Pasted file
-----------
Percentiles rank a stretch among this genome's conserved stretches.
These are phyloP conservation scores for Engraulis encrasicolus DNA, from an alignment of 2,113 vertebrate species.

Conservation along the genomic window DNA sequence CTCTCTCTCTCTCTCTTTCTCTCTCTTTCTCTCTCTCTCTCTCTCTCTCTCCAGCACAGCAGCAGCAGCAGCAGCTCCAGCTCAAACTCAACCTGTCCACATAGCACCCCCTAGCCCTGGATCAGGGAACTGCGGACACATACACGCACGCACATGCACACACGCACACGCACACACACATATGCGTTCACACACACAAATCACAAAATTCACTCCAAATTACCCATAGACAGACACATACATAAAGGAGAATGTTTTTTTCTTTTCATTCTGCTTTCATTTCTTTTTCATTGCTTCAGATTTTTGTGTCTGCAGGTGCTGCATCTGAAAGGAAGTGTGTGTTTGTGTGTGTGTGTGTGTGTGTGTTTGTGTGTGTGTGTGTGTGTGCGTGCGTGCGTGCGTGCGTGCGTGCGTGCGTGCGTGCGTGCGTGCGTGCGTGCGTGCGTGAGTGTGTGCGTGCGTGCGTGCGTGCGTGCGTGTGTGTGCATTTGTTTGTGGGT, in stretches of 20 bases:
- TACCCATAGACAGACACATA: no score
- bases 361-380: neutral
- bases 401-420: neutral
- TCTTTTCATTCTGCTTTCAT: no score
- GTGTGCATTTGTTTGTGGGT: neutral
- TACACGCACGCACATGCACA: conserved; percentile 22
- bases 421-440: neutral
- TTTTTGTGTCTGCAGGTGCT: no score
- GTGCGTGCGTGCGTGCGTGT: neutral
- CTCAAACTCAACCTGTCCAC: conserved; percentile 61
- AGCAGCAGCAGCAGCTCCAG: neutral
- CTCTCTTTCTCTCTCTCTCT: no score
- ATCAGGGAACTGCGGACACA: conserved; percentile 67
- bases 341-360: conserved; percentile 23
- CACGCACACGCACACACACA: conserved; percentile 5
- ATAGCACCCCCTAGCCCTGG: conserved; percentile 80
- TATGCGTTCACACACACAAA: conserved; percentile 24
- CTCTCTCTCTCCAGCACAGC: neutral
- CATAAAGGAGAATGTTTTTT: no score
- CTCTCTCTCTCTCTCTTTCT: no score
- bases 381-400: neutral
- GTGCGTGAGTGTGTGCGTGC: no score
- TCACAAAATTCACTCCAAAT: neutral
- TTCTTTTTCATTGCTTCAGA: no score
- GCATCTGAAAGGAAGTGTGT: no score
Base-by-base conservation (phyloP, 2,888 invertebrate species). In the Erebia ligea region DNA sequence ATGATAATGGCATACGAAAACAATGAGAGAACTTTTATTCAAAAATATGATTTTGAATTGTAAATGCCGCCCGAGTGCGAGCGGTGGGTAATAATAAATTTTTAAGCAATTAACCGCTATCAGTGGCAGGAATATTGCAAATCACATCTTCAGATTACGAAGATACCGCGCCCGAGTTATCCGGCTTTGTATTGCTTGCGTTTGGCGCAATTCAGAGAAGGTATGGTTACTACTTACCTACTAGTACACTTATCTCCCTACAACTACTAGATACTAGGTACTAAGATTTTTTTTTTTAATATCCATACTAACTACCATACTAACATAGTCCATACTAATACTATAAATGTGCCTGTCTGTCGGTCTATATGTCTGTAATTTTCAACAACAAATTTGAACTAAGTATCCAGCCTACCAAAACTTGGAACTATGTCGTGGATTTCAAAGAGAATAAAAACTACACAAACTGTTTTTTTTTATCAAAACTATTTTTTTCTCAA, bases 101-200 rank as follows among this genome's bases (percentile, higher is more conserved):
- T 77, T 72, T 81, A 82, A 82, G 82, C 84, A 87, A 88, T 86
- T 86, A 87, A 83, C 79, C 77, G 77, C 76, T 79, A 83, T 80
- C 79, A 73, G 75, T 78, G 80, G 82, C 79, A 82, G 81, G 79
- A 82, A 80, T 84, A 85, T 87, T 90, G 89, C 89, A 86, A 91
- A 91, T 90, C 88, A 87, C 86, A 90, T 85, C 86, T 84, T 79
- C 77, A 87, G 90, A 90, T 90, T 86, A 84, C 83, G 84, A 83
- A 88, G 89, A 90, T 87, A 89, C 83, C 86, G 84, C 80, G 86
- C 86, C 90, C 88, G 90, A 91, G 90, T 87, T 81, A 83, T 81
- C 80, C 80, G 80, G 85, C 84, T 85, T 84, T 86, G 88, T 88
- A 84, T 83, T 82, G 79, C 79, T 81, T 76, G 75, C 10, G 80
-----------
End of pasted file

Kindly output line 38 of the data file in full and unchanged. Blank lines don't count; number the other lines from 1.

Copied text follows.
- C 80, C 80, G 80, G 85, C 84, T 85, T 84, T 86, G 88, T 88